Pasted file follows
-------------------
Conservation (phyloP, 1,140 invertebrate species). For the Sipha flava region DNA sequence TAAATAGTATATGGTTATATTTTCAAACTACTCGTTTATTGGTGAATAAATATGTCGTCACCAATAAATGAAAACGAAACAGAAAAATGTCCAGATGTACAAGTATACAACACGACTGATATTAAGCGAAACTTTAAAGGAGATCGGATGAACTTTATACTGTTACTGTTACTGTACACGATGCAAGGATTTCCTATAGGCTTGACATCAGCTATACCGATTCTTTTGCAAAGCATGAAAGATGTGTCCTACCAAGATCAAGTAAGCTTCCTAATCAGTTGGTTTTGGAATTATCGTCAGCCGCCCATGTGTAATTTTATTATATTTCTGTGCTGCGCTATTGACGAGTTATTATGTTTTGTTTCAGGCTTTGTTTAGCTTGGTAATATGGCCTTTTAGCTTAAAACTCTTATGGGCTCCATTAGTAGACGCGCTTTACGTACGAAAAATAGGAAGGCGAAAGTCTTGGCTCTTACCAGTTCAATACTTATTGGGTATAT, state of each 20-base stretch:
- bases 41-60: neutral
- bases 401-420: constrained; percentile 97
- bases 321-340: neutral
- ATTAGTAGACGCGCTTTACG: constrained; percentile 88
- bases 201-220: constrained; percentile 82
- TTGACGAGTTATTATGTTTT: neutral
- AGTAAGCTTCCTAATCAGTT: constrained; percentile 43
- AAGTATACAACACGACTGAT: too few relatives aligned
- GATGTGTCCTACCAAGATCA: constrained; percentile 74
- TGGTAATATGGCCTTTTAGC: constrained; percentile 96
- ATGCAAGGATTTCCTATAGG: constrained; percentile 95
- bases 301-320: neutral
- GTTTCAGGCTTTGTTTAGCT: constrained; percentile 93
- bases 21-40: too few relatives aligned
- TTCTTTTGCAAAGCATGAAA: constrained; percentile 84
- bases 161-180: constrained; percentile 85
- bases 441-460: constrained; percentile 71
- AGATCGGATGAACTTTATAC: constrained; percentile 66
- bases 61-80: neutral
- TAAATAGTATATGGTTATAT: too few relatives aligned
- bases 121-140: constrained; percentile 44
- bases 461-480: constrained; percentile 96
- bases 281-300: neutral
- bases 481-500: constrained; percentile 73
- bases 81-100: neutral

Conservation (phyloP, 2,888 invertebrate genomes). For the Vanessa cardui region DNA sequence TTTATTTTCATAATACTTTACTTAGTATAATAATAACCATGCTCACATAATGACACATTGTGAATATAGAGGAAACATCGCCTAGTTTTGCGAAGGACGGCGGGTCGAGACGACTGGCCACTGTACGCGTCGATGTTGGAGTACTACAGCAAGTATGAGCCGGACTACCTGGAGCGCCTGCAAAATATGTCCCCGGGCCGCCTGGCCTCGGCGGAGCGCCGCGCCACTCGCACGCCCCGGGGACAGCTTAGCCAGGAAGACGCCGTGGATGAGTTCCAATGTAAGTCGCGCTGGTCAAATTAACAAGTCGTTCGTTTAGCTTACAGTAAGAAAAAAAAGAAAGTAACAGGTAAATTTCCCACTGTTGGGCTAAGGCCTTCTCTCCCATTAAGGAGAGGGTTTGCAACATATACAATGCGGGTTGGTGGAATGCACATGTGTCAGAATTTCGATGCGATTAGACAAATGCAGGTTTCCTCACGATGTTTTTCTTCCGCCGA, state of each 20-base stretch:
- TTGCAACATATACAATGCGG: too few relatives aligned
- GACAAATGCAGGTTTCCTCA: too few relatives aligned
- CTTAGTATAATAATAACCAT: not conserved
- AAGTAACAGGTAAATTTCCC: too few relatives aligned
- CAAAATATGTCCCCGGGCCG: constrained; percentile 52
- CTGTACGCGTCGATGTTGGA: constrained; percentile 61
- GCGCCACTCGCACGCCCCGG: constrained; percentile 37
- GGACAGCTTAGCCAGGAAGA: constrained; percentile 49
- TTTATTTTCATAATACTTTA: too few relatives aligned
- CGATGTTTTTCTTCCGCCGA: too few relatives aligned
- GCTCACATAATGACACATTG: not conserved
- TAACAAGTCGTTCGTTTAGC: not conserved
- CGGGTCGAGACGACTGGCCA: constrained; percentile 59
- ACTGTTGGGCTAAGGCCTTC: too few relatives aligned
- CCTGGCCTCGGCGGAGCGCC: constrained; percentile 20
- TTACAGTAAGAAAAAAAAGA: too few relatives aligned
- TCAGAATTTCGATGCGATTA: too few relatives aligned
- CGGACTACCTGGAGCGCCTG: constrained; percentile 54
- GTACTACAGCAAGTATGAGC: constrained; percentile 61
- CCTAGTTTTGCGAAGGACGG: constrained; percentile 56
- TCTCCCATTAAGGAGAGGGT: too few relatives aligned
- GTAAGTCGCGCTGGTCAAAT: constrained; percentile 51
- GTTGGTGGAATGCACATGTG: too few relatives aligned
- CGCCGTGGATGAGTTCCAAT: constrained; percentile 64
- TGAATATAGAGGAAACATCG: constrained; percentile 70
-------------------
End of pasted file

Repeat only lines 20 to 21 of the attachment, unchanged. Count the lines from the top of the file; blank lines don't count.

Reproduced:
- bases 61-80: neutral
- TAAATAGTATATGGTTATAT: too few relatives aligned